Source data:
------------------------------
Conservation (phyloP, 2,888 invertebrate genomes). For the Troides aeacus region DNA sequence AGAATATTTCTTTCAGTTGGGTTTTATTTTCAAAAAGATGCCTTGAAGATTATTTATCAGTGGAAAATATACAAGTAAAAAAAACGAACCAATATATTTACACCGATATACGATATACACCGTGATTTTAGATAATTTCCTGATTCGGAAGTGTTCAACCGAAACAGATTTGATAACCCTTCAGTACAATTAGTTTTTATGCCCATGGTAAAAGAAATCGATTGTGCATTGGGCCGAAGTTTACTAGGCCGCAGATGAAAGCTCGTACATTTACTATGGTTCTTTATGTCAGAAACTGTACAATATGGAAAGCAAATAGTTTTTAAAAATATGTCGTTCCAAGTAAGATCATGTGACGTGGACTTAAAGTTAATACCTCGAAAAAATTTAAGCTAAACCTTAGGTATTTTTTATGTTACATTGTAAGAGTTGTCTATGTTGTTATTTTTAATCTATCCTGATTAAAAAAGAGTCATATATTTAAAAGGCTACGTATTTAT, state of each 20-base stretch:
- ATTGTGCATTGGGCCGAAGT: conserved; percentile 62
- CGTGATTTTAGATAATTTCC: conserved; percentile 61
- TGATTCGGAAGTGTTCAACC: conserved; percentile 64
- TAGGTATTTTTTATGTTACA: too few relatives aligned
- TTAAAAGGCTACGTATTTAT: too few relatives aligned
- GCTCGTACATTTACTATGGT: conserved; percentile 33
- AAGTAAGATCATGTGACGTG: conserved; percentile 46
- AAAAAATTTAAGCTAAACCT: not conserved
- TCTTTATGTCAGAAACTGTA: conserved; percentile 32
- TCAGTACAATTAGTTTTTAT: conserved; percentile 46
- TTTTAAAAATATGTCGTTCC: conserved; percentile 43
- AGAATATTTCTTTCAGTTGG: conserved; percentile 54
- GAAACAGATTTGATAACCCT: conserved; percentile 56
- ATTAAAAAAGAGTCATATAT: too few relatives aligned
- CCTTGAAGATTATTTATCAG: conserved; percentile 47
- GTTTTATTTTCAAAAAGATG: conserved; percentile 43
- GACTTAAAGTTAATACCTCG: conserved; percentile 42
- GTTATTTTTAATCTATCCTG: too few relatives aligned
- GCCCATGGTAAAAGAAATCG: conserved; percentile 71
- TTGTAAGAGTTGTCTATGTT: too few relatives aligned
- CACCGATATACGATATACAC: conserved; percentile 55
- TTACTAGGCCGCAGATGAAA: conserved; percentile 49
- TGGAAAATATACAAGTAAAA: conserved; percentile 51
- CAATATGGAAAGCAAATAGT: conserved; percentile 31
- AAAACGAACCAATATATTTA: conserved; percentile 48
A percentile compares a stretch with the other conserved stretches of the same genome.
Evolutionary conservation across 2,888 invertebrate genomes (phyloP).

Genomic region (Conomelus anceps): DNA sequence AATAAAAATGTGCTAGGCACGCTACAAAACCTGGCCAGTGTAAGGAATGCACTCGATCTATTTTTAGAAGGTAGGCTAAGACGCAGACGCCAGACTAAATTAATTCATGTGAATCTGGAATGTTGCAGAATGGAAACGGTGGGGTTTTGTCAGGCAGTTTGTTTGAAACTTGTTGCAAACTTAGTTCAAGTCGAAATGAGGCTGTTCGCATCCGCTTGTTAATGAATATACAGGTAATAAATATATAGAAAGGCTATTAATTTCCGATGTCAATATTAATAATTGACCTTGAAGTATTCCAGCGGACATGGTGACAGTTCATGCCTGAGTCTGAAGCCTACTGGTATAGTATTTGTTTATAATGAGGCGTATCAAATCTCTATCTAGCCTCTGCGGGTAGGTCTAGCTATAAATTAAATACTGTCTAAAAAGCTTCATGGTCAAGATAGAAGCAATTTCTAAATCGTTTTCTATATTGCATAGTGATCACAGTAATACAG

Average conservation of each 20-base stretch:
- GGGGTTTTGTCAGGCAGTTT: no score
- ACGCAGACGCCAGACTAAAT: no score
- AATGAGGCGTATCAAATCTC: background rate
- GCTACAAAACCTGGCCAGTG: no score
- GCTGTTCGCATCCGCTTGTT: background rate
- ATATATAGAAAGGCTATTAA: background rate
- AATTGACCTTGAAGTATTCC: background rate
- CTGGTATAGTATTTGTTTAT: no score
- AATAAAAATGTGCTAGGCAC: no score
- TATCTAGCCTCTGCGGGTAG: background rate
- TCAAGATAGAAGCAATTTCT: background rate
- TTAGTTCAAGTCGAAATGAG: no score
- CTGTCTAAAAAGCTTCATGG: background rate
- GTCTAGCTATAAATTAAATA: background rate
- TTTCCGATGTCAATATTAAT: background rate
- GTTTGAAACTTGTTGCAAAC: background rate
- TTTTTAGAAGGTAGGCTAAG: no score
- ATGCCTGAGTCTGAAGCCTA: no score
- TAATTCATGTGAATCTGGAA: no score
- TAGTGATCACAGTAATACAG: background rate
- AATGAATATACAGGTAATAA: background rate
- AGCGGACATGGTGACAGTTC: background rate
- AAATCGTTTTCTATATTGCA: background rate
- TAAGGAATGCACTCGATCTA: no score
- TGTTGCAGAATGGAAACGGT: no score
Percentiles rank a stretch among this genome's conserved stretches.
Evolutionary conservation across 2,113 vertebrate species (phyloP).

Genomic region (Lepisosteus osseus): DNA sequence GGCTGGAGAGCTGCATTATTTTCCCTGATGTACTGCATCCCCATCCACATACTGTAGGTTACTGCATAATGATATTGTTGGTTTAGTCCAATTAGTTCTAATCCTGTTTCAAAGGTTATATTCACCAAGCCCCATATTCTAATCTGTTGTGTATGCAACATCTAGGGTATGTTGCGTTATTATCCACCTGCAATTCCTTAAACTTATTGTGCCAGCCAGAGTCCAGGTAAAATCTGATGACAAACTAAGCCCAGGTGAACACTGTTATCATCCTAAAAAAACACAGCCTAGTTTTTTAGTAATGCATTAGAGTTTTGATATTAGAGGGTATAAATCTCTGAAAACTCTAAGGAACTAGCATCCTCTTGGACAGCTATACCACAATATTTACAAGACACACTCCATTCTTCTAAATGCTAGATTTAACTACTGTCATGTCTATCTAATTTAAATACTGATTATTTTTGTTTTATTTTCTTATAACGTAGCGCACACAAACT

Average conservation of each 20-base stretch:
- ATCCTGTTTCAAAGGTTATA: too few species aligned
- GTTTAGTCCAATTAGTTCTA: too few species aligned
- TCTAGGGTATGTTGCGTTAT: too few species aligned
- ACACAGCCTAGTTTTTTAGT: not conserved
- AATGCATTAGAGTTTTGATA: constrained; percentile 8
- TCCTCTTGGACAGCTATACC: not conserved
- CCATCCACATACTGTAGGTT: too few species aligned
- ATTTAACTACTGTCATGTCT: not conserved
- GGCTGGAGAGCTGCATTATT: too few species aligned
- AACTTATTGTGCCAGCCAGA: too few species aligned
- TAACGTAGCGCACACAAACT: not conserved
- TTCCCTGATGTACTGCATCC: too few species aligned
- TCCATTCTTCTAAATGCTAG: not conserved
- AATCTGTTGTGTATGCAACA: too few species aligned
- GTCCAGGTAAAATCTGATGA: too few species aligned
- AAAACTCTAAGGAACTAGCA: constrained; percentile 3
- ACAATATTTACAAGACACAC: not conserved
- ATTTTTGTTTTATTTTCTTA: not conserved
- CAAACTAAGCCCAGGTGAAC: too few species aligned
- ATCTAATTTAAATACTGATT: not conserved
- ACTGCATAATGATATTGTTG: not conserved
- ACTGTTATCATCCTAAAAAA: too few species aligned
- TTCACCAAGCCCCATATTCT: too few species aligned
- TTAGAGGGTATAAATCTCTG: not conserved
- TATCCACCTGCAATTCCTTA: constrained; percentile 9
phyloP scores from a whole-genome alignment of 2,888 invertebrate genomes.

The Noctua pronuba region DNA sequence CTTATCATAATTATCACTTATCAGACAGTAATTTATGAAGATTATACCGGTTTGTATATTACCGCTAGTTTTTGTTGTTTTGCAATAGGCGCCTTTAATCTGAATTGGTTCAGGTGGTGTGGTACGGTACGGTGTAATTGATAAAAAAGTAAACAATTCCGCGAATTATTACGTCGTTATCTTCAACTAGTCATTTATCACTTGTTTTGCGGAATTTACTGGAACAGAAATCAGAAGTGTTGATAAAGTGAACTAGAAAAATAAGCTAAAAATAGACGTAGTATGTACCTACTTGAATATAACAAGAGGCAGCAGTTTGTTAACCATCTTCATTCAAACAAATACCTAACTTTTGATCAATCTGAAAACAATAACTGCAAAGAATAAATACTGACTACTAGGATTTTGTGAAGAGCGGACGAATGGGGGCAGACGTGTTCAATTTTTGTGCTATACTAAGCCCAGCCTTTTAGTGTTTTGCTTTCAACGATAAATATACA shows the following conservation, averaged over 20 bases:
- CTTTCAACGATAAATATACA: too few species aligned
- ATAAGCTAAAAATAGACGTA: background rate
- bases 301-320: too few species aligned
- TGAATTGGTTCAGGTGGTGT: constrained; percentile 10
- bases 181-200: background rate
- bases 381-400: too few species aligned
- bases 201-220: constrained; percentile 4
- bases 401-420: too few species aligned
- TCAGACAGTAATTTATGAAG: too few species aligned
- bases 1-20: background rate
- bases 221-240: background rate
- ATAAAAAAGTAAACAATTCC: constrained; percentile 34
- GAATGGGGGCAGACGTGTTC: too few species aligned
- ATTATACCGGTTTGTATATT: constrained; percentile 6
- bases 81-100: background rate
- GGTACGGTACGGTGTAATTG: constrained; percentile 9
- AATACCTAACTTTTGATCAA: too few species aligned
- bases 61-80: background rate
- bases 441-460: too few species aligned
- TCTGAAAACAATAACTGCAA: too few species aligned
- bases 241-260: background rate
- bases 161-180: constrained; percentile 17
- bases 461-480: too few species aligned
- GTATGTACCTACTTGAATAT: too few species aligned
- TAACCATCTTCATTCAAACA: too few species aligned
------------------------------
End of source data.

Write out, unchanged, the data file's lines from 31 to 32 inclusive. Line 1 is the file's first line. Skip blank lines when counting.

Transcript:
- GGGGTTTTGTCAGGCAGTTT: no score
- ACGCAGACGCCAGACTAAAT: no score